“Go get’em, boy!” she cried. With the speed of a leopard, the dog shot across the lawn.

          Tom and Sarah were about ten feet from the wall when they heard a familiar bark.

          Sarah’s heart sank as she glanced back. “Tom!” she shrieked, crestfallen.

          “I see him!” he exclaimed, his adrenalin pumping and legs cramping. “Just keep running.”

          Sarah reached the opening and climbed up about four feet, using the dislodged stones as steps. She wedged through the gapand fell out onto the other side.

          With Wind right behind, Tom leaped for the opening. He slipped on the rocks but managed to wedge himself through and tumbled next to Sarah.

          Wind popped his head in the hole, snapping his fangs. His claws scraped the stones but failed to get enough footing to continue. Collapsing on the frosty ground, they both stared at the dog, its mouth foaming and eyes glaring.

          Tom hastily grabbed Sarah and hurried across a dirt road, jumping into a ditch covered by wild overgrowth.

          “You all right?” he asked, his head still spinning.

          “Yeah, I . . . I think so,” she wheezed, shuddering with exhaustion.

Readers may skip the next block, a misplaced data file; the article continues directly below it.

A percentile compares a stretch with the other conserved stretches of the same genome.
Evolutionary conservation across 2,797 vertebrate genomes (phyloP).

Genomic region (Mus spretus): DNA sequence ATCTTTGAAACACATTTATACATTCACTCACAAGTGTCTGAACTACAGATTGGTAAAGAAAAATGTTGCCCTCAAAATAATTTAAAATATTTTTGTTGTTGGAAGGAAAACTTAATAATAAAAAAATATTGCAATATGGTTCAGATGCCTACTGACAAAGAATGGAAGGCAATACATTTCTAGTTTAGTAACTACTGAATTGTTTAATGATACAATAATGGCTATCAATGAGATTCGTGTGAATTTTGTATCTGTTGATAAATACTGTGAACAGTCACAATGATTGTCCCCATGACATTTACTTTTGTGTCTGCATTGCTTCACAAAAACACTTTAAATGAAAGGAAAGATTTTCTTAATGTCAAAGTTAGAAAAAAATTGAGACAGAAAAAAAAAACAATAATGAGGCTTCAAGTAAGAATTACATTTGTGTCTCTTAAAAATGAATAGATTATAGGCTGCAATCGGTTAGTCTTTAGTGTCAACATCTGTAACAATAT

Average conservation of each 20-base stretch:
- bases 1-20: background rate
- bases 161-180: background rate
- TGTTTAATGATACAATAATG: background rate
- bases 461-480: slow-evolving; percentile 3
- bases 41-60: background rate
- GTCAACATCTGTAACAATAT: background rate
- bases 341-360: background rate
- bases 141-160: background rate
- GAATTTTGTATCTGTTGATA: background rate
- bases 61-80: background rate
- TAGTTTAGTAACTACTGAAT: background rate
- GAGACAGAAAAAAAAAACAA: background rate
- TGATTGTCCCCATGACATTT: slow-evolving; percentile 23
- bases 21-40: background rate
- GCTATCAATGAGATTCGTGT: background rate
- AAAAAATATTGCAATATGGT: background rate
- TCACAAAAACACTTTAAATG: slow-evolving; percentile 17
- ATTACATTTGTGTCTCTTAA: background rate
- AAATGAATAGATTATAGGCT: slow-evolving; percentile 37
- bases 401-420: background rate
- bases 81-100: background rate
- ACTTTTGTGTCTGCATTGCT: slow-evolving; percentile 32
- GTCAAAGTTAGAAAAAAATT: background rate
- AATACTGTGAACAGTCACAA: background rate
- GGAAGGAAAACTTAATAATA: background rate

Tom looked up. Wind had vanished.

* * * *

          The plan had worked, and the orphans knew it. Although they had risked everything, each child realized that a rebellion of this magnitude wouldn’t necessarily result in dire punishment. What were the Grievouses going to do, lock everyone in solitude or the dungeon? Make them all stand outside for days? How would any work get done, baskets woven, or chairs built? The Grievouses’ valuable little profit center would come to a halt, and they all understood that production for this place was crucial. No, there was power in numbers. Whatever penalty befell them, in one way or another, the orphans had succeeded. For Tom and Sarah, it was only the beginning of their journey, but so far, it had been the longest night of their lives.

* * * *


     As Tom and Sarah

          walked through the desolate landscape, clouds rolled in, threatening rain. The temperature continued to drop.

          “We can stay on this trail until we get to Leyburn, hop a train to Harrogate, then to Leeds, and finally to London.”

          “What about the police?”

          “They’ll be on the main roads,” he answered unsurely, his voice dropping. “Or at least I hope so.”

          “And if they’re not? What if they search the whole countryside?”

          “Then we run — we hide — we do whatever we have to. But we don’t get caught!”

          Sarah nodded in agreement, encouraged by Tom’s enthusiasm and her own nervous excitement. They took a deep breath and bravely embarked on their three-mile hike.